Inefficient procedures used to cause problems and lose money for the Cal State system in purchasing eBooks for disabled students, but an administrator at Hayward who spearheaded what has become the CSU Center for Alternative Media, is making it work smoothly and save dollars, too. (The Argus)

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Impatica for PowerPoint Streaming

Impacta provides a means for a PowerPoint user to compress (typically 80-95 percent) and stream PowerPoint content over the Internet. The content streams to your recipient over low bandwidth, including modem speeds as low as 28.8 kbps (dial-up), and plays in any Java-enabled Web browser. The recipient can view the content on any platform such as PC, MAC, Unix, and Linux, and d'es not require PowerPoint itself. Presentations will play seamlessly from various learning management systems including WebCT, Blackboard, eCollege and many others.

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Case Study

Web-Enabled Databases to Support Teaching

Andrew White, University of Missouri-Columbia

At the 1999 inception of course management at MU, a mere spreadsheet was adequate to keep track of the few dozen instructors who were early adopters of WebCT. As the popularity and sophistication of CMS usage increased and as Blackboard was added to the mix, the campus needed an adaptable system to (1) streamline the process for faculty signing-up to use BlackBoard or WebCT, (2) keep track of which faculty members were teaching which courses in the two systems, (3) manage courses over time so that an accurate historical record could be kept, and (4) facilitate the course creation, backup and copying processes from semester to semester. Although both BlackBoard and WebCT have a variety of internal tools designed to aid teaching and learning in online environments, neither system has what MU’s ET@MO staff needed to manage and integrate the information that the two course management systems contained separately. As the number of support staff grew and the computing environment became more heterogeneous, an easy-to-use, cross-platform solution was needed so that multiple staff members could access and compare information.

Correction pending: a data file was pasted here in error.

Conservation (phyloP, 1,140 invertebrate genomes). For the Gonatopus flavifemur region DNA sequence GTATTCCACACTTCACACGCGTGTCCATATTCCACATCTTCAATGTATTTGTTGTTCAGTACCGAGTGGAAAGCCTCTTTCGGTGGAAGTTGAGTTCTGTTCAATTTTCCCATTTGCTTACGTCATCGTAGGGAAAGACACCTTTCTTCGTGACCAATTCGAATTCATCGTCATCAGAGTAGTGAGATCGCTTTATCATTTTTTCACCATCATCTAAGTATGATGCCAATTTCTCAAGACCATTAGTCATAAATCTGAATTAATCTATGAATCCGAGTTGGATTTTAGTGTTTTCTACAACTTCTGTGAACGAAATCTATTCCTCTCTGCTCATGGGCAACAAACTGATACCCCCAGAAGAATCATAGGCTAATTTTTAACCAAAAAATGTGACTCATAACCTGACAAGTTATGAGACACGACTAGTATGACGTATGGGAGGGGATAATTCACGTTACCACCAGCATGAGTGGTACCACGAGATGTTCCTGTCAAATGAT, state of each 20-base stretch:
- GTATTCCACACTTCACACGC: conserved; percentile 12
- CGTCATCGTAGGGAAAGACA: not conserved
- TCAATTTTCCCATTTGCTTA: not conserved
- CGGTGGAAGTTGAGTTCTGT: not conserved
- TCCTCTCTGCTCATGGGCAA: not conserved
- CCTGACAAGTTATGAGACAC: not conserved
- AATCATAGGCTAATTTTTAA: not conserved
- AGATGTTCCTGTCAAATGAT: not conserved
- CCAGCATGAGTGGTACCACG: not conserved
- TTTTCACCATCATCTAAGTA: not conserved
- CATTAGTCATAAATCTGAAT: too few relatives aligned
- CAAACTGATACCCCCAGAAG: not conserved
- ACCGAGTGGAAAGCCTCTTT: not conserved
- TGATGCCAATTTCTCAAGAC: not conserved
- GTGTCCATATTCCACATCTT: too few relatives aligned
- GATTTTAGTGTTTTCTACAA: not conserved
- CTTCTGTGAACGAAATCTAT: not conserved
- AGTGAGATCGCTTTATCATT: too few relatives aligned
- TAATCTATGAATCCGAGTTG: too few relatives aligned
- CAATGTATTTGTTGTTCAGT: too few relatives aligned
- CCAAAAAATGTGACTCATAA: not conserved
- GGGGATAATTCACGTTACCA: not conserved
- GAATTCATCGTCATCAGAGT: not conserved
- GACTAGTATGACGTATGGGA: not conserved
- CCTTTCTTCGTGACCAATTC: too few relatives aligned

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Tech Notes

Record Your Screen as a Flash Movie